Rosetta space probe finds lost Philae lander on Comet 67P
A month before the end of its mission, the Rosetta probe has made another discovery. The probe managed to capture photographs the missing Philae lander, which NASA officials haven’t been able to find since 2014.
COMET 67P — Less than one month before the end of its mission, the Rosetta probe has made a yet another discovery: the location of its sister, the Philae comet lander.
Rosetta has had quite the time in space. The probe has been surveying Comet 67P — also known as Churyumov-Gerasimenko. In 2011, Rosetta was placed in hibernation mode for 31 months to conserve energy and traveled to the most distant part of its journey. In November 2014, it released Philae, which landed on the comet, the first time a spacecraft has ever done so.
However, Philae bounced during its landing and was only in operation for a short time before it powered down. Experts have unable to locate the lander since.
Currently, Rosetta is nearing the orbit of Jupiter, which means it’s running short on solar power and bandwidth required to downlink necessary data. At the moment, the probe is gathering as much data about the comet as possible. It recently found the amino acid glycine, a crucial building block of life, in the dust surrounding the comet. And in about a month’s time, Rosetta will crash into the comet, ending its mission.
Before doing so, Rosetta has given researchers one last gift. The probe captured images of the Philae lander, or at least, what’s left of it, on its high-resolution camera. Images showed the lander with two of its three legs, trapped in a dark crack on the comet where it was unable to absorb sunlight and recharge. This explains why the lander powered down after only three days of activity.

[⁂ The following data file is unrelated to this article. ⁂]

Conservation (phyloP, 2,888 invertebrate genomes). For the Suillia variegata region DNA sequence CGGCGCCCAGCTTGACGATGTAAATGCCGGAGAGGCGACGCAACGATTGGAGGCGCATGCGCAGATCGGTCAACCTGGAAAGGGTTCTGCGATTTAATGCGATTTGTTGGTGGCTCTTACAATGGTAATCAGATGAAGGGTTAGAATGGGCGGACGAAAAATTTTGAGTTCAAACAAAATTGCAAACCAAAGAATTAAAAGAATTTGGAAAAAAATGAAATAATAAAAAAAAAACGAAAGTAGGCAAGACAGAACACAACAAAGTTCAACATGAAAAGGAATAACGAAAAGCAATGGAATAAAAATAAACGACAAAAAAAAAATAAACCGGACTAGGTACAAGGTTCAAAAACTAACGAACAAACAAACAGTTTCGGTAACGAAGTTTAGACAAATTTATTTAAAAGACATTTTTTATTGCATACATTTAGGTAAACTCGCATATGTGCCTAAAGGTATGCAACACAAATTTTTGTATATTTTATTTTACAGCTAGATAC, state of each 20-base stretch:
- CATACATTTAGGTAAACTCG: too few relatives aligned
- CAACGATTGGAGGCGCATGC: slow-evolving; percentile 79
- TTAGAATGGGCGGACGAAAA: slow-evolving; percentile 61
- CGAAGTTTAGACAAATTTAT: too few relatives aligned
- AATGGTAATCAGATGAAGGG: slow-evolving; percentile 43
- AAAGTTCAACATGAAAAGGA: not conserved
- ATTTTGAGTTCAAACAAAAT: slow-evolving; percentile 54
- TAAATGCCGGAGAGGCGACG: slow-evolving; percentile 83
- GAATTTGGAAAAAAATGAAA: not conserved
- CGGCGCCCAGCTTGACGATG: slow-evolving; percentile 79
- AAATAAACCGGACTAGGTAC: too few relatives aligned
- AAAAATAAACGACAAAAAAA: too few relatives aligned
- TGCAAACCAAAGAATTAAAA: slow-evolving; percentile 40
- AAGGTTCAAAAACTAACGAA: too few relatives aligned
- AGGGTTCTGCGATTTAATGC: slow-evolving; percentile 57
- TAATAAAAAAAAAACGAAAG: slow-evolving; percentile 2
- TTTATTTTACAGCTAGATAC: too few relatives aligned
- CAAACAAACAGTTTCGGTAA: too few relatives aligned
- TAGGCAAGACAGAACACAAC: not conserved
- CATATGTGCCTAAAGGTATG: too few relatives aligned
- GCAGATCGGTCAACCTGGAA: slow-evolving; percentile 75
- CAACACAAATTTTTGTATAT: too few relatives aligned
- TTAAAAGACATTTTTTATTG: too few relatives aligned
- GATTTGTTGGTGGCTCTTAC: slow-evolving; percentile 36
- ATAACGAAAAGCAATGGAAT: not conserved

After going into hibernation, the lander powered up again and attempted communication with the ESA in June and July 2015 when the comet came closer to the sun.
It’s a bittersweet discovery, but at least Philae’s fate will no longer be a mystery.
A month before its mission’s end, the Rosetta probe captured hi-res images of the missing Philae lander on Comet 67P. REUTERS
The Philae lander was located in a dark crack, with two of its three legs in tact, on the comet where it was unable to absorb sunlight and recharge. EUROPEAN SPACE AGENCY
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